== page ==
Strunk & White - The Elements of Style

Improve your Writing with The Elements of Style

Any student who has studied writing, and any person with a serious desire to become a published author will be familiar with the small, but important handbook known as "The Elements of Style ." The first edition was privately published by author William Strunk, Jr. in 1918. Strunk was a Cornell University professor. Many years later, E.B. White, a former student of Strunk, discovered the book in 1957. He wrote an article for The New York Times in which he praised Professor Strunk for his "lucid" English prose. At that time, Strunk had already passed away. But the interest that the Times article sparked led to a commission by MacMillian and Company to Mr. White to republish a new version in 1959.

In case you were wondering - yes, this is the same E.B. White that authored Charlotte's Web , among other award-winning books.

Even if you have already reviewed the so called "writer's bible" , you may wish to refresh your memory on many of the key instructional points on proper grammar usage and punctuation in the English language. The original book itself was only 43 pages long, and one of its primary points is the case for brevity in writing. Among many abominations: "omit needless words," and "make every word tell." Today, somewhat ironically, the book has grown to over 80 pages in length, not including a forward, afterward, glossary and index. The forward is authored by White's stepson, Roger Angell.

The Writer's Bible

E.B. White
E.B. White
These animals do not "comprise" a zoo, they "constitute" a zoo
These animals do not "comprise" a zoo, they "constitute" a zoo

Key Tips from Elements of Style

1. Form the possessive singular of nouns by adding 's.

2. In a series of three or more terms with a single conjunction, use a comma after each term except the last.

3. Enclose parenthetic expressions between commas.

4. Place a comma before a conjunction introducing an independent clause.

5. Do not join independent clauses with a comma.

6. Do not break sentences in two.

7. Use a colon after an independent clause to introduce a list of particulars, an appositive, an amplification, or an illustrative quotation.

8. Use a dash to set off an abrupt break or interruption and to announce a long appositive or summary.

9. The number of the subject determines the number of the verb.

10. Use the proper case of pronoun.

11. A participial phrase at the beginning of a sentence must refer to the grammatical subject.

12. Choose a suitable design and hold to it.

13. Make the paragraph the unit of composition.

14. Use the active voice.

15. Put statements in positive form.

16. Use definite, specific, concrete language.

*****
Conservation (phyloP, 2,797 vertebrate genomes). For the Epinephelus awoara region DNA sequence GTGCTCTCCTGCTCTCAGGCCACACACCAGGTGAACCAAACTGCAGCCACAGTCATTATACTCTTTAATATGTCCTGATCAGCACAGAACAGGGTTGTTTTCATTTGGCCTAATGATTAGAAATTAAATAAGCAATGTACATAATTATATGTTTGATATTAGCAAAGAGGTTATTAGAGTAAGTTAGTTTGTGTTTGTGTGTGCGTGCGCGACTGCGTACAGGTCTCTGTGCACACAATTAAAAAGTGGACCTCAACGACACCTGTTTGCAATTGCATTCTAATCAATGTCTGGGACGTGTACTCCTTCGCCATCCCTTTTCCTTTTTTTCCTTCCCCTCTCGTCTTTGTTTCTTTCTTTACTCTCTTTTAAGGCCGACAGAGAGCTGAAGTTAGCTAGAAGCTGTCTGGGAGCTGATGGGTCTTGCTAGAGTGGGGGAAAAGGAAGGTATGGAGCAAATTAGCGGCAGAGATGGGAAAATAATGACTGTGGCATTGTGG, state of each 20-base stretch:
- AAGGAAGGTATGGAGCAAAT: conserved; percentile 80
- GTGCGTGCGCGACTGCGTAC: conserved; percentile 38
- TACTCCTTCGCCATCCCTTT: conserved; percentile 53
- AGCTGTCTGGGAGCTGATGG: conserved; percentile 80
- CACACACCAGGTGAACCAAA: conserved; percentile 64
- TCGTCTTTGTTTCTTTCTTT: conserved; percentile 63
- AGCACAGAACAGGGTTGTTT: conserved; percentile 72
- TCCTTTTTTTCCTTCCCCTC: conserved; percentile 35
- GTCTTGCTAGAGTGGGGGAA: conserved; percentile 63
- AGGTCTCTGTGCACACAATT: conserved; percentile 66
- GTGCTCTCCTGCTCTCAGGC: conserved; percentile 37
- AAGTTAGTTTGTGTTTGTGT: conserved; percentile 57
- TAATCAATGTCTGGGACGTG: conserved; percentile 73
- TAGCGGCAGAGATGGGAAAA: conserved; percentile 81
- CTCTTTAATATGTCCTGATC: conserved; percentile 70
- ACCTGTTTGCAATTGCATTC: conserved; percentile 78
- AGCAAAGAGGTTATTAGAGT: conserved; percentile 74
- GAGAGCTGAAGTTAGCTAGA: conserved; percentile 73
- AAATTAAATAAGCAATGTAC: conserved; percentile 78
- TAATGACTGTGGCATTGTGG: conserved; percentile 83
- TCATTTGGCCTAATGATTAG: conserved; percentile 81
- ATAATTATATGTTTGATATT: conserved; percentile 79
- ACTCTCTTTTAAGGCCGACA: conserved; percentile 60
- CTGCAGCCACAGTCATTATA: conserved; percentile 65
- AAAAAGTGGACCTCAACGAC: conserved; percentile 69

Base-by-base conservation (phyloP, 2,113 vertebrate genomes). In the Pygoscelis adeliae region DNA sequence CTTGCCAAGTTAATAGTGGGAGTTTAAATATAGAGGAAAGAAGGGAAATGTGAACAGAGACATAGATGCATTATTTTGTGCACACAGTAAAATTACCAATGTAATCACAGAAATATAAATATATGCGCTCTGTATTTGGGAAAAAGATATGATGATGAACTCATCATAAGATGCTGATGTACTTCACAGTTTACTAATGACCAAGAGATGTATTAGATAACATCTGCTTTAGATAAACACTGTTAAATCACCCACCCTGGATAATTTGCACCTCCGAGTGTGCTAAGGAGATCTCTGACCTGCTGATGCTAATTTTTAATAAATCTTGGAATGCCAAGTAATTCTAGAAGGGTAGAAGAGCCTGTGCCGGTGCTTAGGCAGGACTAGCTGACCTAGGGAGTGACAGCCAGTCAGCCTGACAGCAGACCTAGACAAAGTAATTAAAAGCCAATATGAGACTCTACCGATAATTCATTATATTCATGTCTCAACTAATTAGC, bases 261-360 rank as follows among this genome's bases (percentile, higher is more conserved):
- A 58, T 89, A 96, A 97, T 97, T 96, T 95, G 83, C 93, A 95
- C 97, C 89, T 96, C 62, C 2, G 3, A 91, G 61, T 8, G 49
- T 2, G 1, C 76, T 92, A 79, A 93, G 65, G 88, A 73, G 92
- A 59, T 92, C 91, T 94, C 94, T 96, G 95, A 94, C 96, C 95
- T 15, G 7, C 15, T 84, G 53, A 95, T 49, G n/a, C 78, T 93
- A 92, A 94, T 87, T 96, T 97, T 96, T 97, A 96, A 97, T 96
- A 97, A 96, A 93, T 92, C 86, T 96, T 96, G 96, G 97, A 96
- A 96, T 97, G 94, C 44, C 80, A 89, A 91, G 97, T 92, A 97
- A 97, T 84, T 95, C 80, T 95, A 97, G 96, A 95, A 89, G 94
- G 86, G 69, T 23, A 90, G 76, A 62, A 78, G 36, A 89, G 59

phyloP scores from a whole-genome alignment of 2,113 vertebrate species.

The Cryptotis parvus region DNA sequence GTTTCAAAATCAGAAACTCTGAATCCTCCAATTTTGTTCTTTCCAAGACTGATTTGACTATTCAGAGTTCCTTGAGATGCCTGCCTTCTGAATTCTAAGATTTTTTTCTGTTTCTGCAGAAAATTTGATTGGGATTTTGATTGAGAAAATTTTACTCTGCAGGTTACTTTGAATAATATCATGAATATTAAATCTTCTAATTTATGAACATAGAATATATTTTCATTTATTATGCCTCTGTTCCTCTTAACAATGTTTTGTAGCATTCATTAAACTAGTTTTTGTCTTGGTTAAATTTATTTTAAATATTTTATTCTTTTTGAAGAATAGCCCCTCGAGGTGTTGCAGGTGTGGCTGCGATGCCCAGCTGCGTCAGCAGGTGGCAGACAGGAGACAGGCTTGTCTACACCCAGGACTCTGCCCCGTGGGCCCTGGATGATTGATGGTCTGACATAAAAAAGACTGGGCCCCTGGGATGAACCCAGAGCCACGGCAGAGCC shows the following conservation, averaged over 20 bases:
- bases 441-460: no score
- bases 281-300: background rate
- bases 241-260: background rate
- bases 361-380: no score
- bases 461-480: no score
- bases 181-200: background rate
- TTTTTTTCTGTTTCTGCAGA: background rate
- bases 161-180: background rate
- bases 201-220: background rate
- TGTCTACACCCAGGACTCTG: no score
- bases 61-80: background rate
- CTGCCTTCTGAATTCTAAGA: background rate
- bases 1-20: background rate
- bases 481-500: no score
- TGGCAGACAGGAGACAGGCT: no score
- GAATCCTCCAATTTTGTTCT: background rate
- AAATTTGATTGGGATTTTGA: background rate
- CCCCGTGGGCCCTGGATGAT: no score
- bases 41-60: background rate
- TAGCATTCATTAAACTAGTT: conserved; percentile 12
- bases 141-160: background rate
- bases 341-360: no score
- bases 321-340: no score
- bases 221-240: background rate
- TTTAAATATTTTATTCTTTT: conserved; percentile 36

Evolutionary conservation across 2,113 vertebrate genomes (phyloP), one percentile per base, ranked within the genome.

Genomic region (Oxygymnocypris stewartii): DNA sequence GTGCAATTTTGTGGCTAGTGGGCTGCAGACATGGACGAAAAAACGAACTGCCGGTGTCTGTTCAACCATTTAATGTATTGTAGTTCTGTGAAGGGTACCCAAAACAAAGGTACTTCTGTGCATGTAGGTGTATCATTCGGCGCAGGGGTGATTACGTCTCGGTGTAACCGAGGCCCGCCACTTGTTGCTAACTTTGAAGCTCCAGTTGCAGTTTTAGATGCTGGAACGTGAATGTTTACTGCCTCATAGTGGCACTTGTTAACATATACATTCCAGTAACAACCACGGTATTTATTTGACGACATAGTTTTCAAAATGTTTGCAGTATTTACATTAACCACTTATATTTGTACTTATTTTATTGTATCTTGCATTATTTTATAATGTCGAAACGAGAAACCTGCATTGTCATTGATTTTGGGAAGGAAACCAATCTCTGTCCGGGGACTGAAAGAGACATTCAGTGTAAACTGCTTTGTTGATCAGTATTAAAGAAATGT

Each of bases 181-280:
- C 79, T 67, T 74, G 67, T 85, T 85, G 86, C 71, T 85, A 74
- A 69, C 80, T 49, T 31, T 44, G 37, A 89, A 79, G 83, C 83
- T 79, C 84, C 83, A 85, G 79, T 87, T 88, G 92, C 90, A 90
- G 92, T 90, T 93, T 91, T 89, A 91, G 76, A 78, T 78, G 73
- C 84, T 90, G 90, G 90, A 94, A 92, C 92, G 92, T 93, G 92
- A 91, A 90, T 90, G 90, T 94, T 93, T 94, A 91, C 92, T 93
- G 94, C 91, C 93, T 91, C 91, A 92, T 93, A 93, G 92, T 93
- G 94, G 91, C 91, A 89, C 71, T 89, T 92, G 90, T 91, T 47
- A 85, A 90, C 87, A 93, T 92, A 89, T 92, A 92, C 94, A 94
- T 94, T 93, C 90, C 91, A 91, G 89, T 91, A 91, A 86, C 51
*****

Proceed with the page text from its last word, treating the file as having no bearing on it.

17. Omit needless words.

18. Avoid a succession of loose sentences.

19. Express coordinate ideas in similar form.

20. Keep related words together.

21. In summaries, keep to one tense.

22. Place the emphatic words of a sentence at the end.

23. Revise and rewrite.

24. Do not overwrite.

25. Do not overstate.

26. Avoid the use of qualifiers.

27. Do not affect a breezy manner.

28. Use orthodox spelling.

29. Do not explain too much.

30. Do not construct awkward adverbs.

31. Make sure the reader knows who is speaking.

32. Avoid fancy words.

33. Do not use dialect unless your ear is good.

34. Be clear.

35. Do not inject opinion.

36. Use figures of speech sparingly.

37. Do not take shortcuts at the cost of clarity.

Illustration of Illusion (contrasted with allusion)
Illustration of Illusion (contrasted with allusion)

Pick up a Copy of Elements of Style

For more explanations about this guidance, you really should pull a copy of The Elements of Style. I would recommend going to your local library to check out an edition, but you will want to refer to this book so often, its best just to get your own copy.

Better yet, there is now an illustrated edition, with drawings by Maria Kalman, which give some perspective to many of Strunk's rules. Some of the pictures are shown on the right. All editions of the books can be found on the links shown above.

If you tighten your writing and make it more concise, you can make your point in fewer words. This should lead to more effective writing overall. I challenge you, as well as myself, to review and implement at least 3 of these rules in the next written work that you publish. Remember that publishing generally means putting out in the public domain. A letter to your mother, a post on a blog, and issuing a report for your company all can qualify as "publication." In other words, unless you keep your written words completely to yourself, you have probably published them, legally speaking.

Its safe to say that Strunk & White's handbook will probably be one of the main foundations in the library of writers for the foreseeable future. Once you review the rules and get a better understanding for proper usage of the English language, you should see why.

Write, Right, Write!

More by this Author


Comments 20 comments

Just surfed in 8 years ago

Is that the same White that wrote Charolote's Web? Thanks. Interesting page.